Obese People With Type 2 Diabetes Would Likely Have Greater Risk Of Brain Problems
A new research shows that overweight and obese individuals may have a greater risk of having brain problems like dementia. It mays also affect their cognitive function.
The findings of the new study were published in the journal Diabetologia. The study was headed by the European Association for the Study of Diabetes. The scientists from the United States and South Korea examined how being obese or overweight with type 2 diabetes could affect the brain. They discovered that they are at greater risk of intense and progressive changes in the brain structure and could have impaired cognitive function compared to those who were not obese, according to Web MD.
The study involved 150 people aged between 30 and 60 years old. They were divided into three subgroups and matched according to their age and sex. Those with type 2 diabetes were compared for the duration of their condition. Meanwhile, the three groups consist 50 obese or overweight people with type 2 diabetes, 50 of healthy weight with type 2 diabetes and 50 individuals of healthy weight without type 2 diabetes.
The scientists examined their brains using the MRI to assess the thickness of cerebral cortex. These include the cognitive assessments to evaluate executive function, memory and psychomotor speed. These are often impacted by type 2 diabetes.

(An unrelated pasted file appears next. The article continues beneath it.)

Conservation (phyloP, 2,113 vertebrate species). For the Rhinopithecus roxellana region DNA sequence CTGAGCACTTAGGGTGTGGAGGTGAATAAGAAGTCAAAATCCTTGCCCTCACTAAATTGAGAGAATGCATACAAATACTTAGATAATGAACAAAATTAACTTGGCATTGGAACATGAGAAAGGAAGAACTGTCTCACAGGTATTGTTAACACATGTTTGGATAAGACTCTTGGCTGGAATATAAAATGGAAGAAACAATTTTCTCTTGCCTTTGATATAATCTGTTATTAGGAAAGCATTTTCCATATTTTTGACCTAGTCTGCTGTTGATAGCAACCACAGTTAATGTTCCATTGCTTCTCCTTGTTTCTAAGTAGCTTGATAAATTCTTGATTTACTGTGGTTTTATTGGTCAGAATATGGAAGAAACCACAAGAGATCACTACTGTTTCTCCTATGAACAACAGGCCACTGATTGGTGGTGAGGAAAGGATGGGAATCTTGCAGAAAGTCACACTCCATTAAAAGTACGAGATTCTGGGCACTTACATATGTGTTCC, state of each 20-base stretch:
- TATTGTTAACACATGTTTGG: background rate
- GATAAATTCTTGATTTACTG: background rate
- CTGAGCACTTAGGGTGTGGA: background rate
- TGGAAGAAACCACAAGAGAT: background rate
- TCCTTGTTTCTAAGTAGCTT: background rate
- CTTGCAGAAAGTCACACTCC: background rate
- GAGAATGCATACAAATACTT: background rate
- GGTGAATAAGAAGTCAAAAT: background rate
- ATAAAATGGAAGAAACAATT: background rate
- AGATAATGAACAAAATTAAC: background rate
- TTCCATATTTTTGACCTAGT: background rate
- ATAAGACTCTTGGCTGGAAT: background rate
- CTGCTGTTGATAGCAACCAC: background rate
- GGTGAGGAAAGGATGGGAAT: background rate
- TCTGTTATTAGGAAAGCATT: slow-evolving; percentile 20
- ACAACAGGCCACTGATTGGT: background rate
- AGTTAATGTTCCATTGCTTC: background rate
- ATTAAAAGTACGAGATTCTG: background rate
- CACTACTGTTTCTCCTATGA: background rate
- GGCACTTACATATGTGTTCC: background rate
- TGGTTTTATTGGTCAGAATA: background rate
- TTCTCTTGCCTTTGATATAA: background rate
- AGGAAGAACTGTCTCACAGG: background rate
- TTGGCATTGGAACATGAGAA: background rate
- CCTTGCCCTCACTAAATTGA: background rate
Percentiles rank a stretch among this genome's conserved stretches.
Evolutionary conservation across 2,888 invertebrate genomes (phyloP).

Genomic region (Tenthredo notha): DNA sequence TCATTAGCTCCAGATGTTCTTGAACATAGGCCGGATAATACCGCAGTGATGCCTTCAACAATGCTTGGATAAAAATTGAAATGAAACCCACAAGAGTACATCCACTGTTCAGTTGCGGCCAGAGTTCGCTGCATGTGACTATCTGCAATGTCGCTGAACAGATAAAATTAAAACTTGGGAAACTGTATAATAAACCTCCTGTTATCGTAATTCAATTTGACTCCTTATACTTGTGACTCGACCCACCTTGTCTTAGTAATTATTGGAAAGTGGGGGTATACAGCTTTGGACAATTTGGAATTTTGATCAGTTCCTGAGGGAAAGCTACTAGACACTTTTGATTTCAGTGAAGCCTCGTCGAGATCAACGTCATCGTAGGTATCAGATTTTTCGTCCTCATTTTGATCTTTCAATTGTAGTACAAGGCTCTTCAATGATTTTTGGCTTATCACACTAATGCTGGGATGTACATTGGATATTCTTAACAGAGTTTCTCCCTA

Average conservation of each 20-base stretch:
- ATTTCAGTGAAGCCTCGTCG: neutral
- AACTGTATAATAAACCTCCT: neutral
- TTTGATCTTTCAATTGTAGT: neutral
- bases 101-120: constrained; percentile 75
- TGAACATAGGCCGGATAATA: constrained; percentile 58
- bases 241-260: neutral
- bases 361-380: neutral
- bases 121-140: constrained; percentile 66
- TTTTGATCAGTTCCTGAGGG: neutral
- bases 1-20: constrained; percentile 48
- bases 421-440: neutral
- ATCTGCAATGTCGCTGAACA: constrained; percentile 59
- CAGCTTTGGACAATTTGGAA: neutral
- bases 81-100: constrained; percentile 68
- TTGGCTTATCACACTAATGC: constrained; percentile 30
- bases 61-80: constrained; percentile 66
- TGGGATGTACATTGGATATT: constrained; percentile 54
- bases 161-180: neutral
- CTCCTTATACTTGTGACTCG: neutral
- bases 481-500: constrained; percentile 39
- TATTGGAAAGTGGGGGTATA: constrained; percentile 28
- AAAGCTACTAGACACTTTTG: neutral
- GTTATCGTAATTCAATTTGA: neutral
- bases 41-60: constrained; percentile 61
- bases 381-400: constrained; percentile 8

The results showed that people with type 2 diabetes had thinning of gray matter in the temporal, prefrontoparietal, motor and occipital cortices of the brain compared with people of healthy weight. The gray matter of the motor and temporal cortices was thinner in the obese diabetic group. The temporal lobe is also found to be susceptible in the combination of obesity and type 2 diabetes.
The thinning of the temporal lobe could lead to Alzheimer's disease. This study explains the linking of obesity, type 2 diabetes and dementia. The scientists stressed that weight status may have the additional role in the association of type 2 diabetes with brain and cognitive alterations, according to Medical News Today.